The ACE was very attractive to me, since I wanted to be able to network with the MIT ecosystem as a MIT Sloan alumna. I figured this lifetime privilege will keep me updated with the latest MIT news, and enable me to participate in other MIT events and conferences. This is important, since I believe MIT is and will remain a leading institution to lead and structure the global market advancements.
I am sure this network will help me with my projects at work as well.
What courses did you find the most helpful?
Every single course was an eye-opener in its own way. None of the courses were alike, and the excitement does start getting addictive after experiencing a few. I would like to give a special credit with gratitude to my first course, the Global Executive Academy (GEA), a ten-day course, which I refer to as MIT's tasting menu--a boot-camp packed with the essence of the flavors of MIT, organized with different topics and iconic professors to fulfill the Management & Leadership track. The "wow" feeling from this course, with it being so well organized with unity, despite the multinational profile of participants, intrigued me to my journey to explore other courses, which turned out phenomenal as well. Driving Strategic Innovation (DSI) was another course that was rather intensive with hearty content to leave a strong impression for covering the terminology of innovation and the process of it from all angles, from case studies, theories, to hands-on prototyping using a 3D printer, and having to develop a business model and video of a product idea.
One of my personal surprises was that I found myself impressed with the courses in the Technology, Operations & Value Chain Management track, such as Managing Product Platforms, and Essential IT for Non-IT Executives. I was fascinated by the professors' clean, systemized approach to convey their points.
Are there takeaways from the programs that you can put into immediate use?
Yes. I'd like to believe that the holistic experience itself has helped me to become a better leader already. Also, the takeaways can be applied to any industry, to optimize internal and external challenges. The analogies introduced helped me to relate to my business in numerous dimensions, especially as I considered myself in my clients’ positions in the various industries.
Were you able to make connections with other participants? Did you feel as though you were in the company of like-minded executives?
Yes. I have a made very good connections with so many colleagues from all over the world. We still chat frequently online after months, both personally and as a group, and I am notified every time a colleague visits Tokyo. It feels like we've spent years together. The majority of them are self-starters and open-minded global travelers, who have overcome tough professional challenges in their own ways, and thus share similar values. I have also had a chance to meet many other talented individuals from the MIT Sloan Alumni group, which helps to understand the community in depth.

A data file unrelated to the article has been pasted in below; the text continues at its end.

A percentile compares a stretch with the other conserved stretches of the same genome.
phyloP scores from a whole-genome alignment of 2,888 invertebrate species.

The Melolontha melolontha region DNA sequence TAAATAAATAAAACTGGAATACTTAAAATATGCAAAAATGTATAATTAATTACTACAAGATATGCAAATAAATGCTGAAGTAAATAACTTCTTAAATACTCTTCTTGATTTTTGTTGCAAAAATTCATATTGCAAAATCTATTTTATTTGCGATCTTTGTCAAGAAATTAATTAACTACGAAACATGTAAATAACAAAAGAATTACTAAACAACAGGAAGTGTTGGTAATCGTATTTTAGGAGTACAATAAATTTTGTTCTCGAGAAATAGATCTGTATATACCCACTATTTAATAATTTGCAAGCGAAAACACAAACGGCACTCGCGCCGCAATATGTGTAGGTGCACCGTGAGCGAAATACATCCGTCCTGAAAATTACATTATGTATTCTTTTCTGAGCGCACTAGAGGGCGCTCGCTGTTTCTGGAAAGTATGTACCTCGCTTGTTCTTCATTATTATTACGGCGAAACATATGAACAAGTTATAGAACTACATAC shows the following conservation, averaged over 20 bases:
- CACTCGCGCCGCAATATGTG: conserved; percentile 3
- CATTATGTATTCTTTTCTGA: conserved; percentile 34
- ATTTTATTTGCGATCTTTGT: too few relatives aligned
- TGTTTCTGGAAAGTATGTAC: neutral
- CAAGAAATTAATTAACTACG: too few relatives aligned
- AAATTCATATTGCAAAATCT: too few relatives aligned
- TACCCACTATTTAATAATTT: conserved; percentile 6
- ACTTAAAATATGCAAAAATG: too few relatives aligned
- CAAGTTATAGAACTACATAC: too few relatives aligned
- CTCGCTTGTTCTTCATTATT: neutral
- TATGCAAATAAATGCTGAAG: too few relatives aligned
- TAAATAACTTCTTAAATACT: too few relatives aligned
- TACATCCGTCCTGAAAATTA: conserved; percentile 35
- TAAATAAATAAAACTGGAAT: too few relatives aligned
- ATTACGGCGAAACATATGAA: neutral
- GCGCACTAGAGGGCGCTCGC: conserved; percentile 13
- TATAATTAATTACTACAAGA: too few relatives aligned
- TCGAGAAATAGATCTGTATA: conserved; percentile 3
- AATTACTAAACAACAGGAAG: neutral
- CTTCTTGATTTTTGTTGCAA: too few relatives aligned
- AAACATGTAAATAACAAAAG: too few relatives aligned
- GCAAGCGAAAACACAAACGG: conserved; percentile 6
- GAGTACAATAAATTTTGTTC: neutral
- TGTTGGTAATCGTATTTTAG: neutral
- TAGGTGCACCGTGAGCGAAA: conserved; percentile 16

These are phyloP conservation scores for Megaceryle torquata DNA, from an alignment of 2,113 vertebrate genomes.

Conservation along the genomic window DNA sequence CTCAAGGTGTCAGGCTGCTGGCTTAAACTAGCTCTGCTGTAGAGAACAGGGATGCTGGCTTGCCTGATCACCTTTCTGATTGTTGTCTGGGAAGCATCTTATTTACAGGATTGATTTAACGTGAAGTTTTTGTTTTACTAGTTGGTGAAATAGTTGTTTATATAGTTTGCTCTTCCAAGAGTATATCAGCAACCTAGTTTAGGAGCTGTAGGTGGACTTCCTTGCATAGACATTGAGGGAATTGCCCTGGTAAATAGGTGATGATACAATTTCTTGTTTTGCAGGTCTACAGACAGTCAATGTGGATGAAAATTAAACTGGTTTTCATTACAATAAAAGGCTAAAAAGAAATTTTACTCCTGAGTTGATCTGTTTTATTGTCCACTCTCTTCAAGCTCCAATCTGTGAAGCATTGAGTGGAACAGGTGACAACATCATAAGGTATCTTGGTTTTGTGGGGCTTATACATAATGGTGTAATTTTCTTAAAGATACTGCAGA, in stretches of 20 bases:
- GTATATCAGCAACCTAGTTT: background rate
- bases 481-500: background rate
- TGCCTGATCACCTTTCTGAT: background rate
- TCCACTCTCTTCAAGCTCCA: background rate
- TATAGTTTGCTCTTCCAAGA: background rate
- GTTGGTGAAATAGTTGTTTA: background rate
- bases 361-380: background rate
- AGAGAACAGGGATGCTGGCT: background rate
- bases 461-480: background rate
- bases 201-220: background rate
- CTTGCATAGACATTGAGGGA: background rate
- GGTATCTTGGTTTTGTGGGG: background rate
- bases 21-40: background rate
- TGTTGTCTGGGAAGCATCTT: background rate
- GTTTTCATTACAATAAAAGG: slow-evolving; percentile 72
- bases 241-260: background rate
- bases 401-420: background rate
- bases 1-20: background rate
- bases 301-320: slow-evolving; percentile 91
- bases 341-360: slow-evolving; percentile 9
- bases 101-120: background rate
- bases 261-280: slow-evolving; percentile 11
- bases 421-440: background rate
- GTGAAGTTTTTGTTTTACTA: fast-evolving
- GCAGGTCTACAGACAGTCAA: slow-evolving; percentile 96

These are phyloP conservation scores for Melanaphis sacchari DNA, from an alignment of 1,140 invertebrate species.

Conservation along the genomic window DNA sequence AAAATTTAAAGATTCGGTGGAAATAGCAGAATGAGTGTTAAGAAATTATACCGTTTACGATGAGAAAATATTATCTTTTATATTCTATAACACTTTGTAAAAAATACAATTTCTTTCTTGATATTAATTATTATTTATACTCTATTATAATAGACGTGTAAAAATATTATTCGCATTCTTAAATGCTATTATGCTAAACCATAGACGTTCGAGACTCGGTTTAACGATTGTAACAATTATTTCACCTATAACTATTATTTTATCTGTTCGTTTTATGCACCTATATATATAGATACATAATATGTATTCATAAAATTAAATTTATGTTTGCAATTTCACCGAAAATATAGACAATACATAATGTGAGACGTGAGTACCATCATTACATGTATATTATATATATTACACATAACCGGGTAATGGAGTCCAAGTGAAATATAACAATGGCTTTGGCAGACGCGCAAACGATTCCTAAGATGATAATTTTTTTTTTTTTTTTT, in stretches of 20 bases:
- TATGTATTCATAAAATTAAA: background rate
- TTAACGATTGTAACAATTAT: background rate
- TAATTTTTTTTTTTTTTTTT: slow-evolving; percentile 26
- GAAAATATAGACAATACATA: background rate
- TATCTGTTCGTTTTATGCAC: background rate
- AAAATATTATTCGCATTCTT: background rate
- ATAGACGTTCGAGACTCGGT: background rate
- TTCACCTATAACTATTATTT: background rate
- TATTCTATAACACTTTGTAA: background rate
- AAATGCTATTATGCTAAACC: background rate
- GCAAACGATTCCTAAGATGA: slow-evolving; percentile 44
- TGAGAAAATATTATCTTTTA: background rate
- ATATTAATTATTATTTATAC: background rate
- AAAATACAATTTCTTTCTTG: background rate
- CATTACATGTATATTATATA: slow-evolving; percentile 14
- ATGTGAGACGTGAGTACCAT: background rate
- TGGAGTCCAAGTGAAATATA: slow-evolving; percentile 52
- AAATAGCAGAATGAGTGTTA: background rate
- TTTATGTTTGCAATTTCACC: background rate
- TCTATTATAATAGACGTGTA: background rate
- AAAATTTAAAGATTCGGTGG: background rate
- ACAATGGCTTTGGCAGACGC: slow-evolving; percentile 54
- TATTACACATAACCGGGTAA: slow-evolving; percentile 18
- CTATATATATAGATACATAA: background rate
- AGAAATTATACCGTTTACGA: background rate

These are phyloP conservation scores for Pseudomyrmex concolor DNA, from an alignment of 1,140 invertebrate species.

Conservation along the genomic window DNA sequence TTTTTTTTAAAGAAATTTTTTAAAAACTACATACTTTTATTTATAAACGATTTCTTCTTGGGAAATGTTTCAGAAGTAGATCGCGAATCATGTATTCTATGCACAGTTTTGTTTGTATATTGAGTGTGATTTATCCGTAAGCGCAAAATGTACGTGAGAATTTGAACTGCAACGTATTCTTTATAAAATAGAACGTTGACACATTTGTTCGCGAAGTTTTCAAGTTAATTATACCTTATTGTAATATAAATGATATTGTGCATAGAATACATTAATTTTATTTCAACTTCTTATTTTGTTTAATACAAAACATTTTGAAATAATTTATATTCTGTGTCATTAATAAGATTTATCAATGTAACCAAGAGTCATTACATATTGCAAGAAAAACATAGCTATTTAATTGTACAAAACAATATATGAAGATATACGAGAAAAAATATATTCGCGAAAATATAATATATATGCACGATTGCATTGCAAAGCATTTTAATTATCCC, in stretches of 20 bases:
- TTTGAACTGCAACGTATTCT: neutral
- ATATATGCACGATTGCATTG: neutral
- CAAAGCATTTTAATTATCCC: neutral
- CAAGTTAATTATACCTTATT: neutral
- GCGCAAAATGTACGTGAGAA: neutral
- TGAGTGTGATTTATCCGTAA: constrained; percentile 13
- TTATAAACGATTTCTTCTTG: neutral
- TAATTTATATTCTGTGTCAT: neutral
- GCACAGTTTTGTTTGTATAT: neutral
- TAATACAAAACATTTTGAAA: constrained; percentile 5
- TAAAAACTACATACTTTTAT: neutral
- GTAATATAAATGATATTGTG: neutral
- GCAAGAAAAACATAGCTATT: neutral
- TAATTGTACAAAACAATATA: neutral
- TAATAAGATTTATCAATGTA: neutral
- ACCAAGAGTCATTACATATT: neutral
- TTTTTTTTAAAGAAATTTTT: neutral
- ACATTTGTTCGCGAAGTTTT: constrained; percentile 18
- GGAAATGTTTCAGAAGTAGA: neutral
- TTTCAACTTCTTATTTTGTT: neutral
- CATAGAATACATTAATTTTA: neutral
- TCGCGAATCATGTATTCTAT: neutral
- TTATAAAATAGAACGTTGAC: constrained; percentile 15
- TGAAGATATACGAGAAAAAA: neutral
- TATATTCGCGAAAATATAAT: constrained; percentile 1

What surprised you most about your experience at MIT?
I was surprised by the expertise of the professors, and the motivation of the skillful participants. The professors were professional enthusiasts who didn't just lecture, but transmitted their ideas across to participants with full engagement. They were ready to take on the hard questions from the participants, and good at placing participants outside of their comfort zones. Leadership was distributed across the room, and the participants were competent enough to take on the leadership instantly, and very expressive to share their thoughts and experiences. It reminded me of how important it is to be proud and show confidence in oneself. I actually wished some of the courses had lasted longer than scheduled.
Will you be back on campus for more courses?
Definitely, Yes. Thinking back, the key takeaways for me in 2016 involve Digitization, Speed, Platform, Disruptive Innovation, Technology, Value Creation, Culture, and Graceful Behavior. The key words will most likely change over time, as it has from five years ago, and I feel it will be worthy to update my knowledge every few years in these evolving areas.